Nov. 27th, 2011

Guess what song I can't get out of my head.

The banana boat lay close by the quay, the lines creaking, and the vessel sometimes bumping against the old tires. The gangplank was still down, and the last line of men was hauling the crates onto deck and down into the hold. Most of the laders on the night shift were resting, though, sitting on the sides of the truckbed with their shoulders slumped and their heads down. Hauling bananas, Ritter knew, was hard work. The men would want to be getting home. The sun was coming up, and they would want some bed-rest before starting the cycle of loading bananas into the truck this evening.

But they couldn't go yet, Ritter added. He approached Deeko Savage, the truck driver and a foreman at the Hello Girl plantation. "How's it looking?" he asked.

Deeko handed Ritter a clipboard. "Eight hunnerd twenny-tree cases, boss," said Deeko, grinning. "Each one fair feel like a ton, zeen?" He laughed nervously. The other men didn't laugh; they just looked at Ritter, eyes gleaming in the pre-dawn.

Ritter shone a penlight on the clipboard, nodded and handed it back. "I'll need to go down and confirm the count," he said. The moan of the banana men was instant and universal.

"F'reals, Tally-man?" said one, shaking his head in disgust.

"Level!" warned Deeko, scowling at the others. When he turned back to Ritter he was beaming again. Beaming, but sweating.

"Lookit, Paadie," said Deeko, "We all straight bushed out. It super late. How about only a wee quick peek, ya?"

"I dunno, Deeko," said Ritter drily. "When you put it like that, it makes a guy wonder if you're hiding something." Deeko's grin was gone. Ritter nodded to himself and walked up the gangplank. The banana-men watched him.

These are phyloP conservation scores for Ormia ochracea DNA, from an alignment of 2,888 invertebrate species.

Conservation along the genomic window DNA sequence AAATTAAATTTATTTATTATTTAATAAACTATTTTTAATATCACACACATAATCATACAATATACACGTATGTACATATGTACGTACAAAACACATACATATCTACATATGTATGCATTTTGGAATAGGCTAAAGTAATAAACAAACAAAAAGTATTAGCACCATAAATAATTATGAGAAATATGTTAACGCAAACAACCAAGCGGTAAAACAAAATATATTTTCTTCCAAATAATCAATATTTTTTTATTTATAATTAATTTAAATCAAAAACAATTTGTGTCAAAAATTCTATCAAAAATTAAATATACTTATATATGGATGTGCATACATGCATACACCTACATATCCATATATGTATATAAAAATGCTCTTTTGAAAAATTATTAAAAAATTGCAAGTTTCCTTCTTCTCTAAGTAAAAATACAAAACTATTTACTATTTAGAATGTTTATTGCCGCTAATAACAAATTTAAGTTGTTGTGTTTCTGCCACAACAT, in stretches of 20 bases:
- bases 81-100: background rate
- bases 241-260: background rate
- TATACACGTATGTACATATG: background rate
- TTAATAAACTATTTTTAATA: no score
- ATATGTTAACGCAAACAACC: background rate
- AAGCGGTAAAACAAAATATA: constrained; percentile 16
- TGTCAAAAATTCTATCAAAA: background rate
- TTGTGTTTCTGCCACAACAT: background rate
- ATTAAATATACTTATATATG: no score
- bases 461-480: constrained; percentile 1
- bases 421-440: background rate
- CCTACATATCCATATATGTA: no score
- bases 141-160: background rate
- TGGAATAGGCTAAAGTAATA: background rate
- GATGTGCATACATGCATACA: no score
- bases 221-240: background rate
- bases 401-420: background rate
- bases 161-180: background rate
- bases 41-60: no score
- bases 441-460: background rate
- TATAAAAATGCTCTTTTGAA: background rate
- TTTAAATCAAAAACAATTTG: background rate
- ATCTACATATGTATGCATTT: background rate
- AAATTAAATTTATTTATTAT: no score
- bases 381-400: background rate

The last of the laders stared at Ritter as he crossed the deck towards the port hold. "Hey, that light burn out, captain," called one of the men.

"I'll manage," growled Ritter, ducking his head and sliding down the ships-ladder.

The light, as it turned out, really was out. Ritter shone his flashlight down the rows of banana boxes stacked eight high in the stuffy hold. He did a quick count on each row and walked down the aisle making a running tally.

On the last aisle, things looked a little sloppy down at the end; the top boxes were turned on their sides, and banana bunches were heaped in the row. As Ritter played his flashlight over them, something moved. Stowaways and worse were not uncommon on banana boats, but Ritter was prepared. He drew his pistol. "All right," he barked, "come on out of there. Show me your hands. Quick, now!"

Something crawled over the bananas. It was black, with many eyes, and many dark bristled legs.

"Easy now!" it rasped in a dry voice, its mouth-parts working. "Mi a forward; don't shoot I!"

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September 2012

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